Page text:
When a user operates the buttons on portable free-space data input device 20 shown in FIG. 3 a, he/she uses only his/her thumb. After a button is pressed, it must be released before the user begins to press another button. If two buttons are pressed simultaneously, portable free-space data input device 20 only responds to one of them depending on the actual hardware and/or software implementation. For ordinary users, this design is convenient because of the simple rule of thumb operation. For some other users, it is more important to be ready to click button 26 b (left mouse button) or button 26 c (right mouse button) as soon as the cursor is moved to a selected position. This requires that the cursor continuously moves on the screen of the display while button 26 b or button 26 c is clicked. This functionality can be achieved either by operating a button on the bottom side of portable free-space data input device 20 or by entering a move-continuously mode with a double-click of button 26 a. The design shown in FIG. 3 a can be modified by adding a button on the bottom side of portable free-space data input device 20. This button can be operated by the index finger of the user to activate cursor movement function. When this button is pressed, the cursor on the computer screen follows the movement of portable free-space data input device 20. When the cursor is moved to a selected position, the user can press or click button 26 b or button 26 c with his/her thumb immediately without releasing this index-finger-operated button. Instead of adding a new button, an alternative design can be achieved by simply moving button 26 a to the bottom side of portable free-space data input device 20. Since button 26 a is operated by the index finger now, the rule of operation should be modified to allow button 26 a and any of buttons 26 b and 26 c to be pressed at the same time. The button on the bottom side of portable free-space data input device 20 should be preferably implemented with a touch sensitive switch. If no design change of the buttons is desirable, the move-continuously mode can also be entered by clicking button 26 a twice quickly. This mode should be terminated when button 26 a is pressed or clicked. In the case that none of buttons 26 b and 26 c is clicked for a certain period of time (e.g., 30 seconds), the move-continuously mode should also be terminated in order to save the power of the battery of portable free-space data input device 20.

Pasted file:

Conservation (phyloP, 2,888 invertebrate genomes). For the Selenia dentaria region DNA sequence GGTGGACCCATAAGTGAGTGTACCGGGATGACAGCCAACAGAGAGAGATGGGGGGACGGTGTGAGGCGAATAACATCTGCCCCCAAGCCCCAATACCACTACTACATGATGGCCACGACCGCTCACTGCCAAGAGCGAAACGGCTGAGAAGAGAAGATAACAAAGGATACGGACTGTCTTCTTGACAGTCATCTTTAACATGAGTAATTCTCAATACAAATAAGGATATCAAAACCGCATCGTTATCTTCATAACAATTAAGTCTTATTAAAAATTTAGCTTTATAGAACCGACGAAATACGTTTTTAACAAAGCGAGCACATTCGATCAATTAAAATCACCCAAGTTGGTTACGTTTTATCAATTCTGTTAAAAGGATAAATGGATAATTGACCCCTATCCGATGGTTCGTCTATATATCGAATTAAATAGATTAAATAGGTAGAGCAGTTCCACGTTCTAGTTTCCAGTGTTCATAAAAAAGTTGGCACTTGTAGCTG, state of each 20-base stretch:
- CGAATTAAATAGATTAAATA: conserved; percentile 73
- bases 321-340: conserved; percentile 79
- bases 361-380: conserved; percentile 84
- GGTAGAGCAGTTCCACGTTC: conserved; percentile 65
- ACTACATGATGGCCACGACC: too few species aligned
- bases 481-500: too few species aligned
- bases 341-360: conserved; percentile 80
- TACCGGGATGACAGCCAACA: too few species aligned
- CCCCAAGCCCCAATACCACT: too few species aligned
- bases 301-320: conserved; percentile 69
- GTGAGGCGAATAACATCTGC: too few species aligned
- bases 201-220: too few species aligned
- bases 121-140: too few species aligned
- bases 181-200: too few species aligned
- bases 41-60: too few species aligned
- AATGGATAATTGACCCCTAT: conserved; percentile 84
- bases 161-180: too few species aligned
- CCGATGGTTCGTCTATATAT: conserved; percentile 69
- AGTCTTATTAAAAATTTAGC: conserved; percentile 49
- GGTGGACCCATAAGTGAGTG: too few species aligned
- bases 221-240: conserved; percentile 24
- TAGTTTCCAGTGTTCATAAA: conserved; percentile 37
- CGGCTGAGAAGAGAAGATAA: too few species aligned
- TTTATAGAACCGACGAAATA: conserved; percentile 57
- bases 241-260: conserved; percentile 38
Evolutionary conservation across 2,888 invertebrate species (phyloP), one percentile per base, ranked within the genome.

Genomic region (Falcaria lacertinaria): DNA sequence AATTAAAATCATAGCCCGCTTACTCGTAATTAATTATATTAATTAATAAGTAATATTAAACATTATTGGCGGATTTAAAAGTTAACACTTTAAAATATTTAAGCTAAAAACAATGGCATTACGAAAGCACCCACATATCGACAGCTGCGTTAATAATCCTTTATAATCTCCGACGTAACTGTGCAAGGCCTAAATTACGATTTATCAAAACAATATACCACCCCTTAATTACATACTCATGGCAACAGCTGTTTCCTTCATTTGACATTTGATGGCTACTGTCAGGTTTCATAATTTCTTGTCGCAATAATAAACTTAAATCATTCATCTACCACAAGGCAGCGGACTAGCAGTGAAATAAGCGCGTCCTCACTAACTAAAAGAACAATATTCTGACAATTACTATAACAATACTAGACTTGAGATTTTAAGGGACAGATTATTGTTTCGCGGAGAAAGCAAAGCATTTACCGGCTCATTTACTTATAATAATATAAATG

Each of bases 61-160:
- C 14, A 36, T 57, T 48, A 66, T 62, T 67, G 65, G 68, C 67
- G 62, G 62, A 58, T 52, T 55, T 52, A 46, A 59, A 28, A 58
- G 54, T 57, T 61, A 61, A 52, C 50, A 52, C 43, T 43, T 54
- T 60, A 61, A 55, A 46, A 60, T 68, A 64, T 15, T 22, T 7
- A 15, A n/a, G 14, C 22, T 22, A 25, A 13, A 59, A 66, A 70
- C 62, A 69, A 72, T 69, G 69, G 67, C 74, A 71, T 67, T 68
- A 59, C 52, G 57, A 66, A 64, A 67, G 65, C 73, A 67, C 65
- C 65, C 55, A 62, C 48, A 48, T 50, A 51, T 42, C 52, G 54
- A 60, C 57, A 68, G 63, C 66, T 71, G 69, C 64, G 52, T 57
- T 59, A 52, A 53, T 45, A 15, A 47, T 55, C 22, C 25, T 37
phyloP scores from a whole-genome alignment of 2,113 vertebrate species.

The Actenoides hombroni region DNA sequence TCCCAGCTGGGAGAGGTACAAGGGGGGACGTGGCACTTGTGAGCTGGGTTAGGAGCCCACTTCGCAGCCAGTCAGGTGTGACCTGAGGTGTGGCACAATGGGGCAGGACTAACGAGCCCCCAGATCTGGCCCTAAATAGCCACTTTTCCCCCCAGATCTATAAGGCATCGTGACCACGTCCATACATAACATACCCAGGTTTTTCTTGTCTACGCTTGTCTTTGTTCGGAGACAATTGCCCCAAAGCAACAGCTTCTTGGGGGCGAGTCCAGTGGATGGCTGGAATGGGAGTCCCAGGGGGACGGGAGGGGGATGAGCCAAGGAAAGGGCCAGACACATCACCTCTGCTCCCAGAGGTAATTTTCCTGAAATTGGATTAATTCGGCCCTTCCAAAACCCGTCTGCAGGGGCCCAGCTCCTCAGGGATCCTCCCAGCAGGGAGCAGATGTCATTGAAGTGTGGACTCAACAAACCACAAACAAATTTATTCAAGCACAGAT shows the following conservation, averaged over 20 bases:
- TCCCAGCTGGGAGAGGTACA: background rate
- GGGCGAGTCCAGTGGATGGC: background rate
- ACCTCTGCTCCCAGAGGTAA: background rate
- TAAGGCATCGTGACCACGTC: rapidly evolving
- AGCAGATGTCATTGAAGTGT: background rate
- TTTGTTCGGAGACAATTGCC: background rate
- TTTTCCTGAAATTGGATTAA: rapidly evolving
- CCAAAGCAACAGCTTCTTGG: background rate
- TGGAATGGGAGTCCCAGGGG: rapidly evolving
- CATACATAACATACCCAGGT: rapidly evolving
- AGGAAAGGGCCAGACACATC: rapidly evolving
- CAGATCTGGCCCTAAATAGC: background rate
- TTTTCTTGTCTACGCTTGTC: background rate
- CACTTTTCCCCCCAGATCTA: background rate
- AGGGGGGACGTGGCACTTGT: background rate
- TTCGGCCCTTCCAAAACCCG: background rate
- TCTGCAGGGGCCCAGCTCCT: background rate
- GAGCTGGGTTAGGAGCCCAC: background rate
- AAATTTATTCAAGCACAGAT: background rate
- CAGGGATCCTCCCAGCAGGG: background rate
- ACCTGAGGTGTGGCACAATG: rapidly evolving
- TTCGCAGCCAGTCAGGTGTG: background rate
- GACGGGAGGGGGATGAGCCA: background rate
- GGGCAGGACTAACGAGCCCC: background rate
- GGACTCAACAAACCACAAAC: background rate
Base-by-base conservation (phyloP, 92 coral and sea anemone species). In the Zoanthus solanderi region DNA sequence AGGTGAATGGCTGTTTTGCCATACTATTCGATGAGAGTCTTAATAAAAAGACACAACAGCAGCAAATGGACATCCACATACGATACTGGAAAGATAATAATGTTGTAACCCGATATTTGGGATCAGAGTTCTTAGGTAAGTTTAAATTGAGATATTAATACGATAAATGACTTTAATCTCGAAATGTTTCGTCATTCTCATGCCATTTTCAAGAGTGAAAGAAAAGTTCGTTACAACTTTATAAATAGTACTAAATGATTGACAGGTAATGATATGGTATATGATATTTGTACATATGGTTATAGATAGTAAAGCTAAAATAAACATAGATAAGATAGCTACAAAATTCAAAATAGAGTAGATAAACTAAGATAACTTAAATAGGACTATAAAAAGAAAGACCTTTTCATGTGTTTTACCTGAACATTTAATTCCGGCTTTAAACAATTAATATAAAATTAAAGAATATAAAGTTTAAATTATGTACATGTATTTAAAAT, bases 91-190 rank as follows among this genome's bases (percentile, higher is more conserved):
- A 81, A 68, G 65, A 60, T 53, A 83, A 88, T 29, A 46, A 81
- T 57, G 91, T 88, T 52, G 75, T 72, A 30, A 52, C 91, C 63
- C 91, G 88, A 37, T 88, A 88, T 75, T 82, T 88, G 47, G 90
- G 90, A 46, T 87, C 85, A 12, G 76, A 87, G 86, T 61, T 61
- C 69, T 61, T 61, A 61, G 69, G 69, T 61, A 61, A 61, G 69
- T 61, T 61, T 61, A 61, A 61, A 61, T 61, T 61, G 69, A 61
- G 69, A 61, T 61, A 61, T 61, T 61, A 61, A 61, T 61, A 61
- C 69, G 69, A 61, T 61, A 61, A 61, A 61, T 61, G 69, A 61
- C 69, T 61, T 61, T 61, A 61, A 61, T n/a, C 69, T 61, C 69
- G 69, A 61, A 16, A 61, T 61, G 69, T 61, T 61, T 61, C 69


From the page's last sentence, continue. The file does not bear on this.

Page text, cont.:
An alternative design of the housing unit of portable free-space data input device 20 is shown in FIG. 3 b. The shape of the housing unit of portable free-space data input device 20 can be designed as that of a pen. A user can hold portable free-space data input device 20 of this pen-shaped design as if he/she holds a pen for writing. The user can use his/her index finger or thumb to operate the buttons.

The block diagram of portable free-space data input device 20 is shown in FIG. 4. A transmission control unit 28 can be realized either by a microprocessor or a specially-designed integrated circuit. The five buttons 26 a, 26 b, 26 c, 26 d and 26 e are connected to input pins of transmission control unit 28. Light emitting diode 22 and infrared emitting diode 24 are connected to output pins of transmission control unit 28. Additional transistors (not shown in FIG. 4) for driving the required currents to light emitting diode 22 and infrared emitting diode 24 may be needed depending on the output current limits of transmission control unit 28. A battery 29 supplies power to transmission control unit 28. An additional switch or button (not shown in FIG. 4) for switching the power supply may be added to portable free-space data input device 20.

The block diagram of optical position detecting device 30 is shown in FIG. 5. A position determining unit 38 controls the operations of one-dimensional imaging sensors 36 a and 36 b, analog-to-digital (A/D) converters 37 a and 37 b, a data receiving unit in the form of an infrared detector 32 and an interfacing unit 39. The position determining unit comprises a image capturing unit 38 a, an image processing unit 38 b and a pulse detection unit 38 c. One-dimensional imaging sensors 36 a and 36 b may be realized by either CCD (Charge Coupled Device) or CMOS (Complement Metal-Oxid Silicon) technique. The output signals of imaging sensors may be either analog signals or digital signals. If the output signals are analog signals, analog-to-digital (A/D) converters should be used to convert the analog signals to digital signals. FIG. 5 shows how analog-to-digital converters 37 a and 37 b are connected in case that the outputs of one-dimensional imaging sensors 36 a and 36 b are analog. If one-dimensional imaging sensors have built-in analog-to-digital converters, these sensors can be directly connected to the digital inputs of the position determining unit. If position determining unit 38 is implemented by a commercially-available digital signal processor with one or two built-in analog-to-digital converters, the analog output signals of the one-dimensional imaging sensors can be directly connected to the analog inputs of the digital signal processor.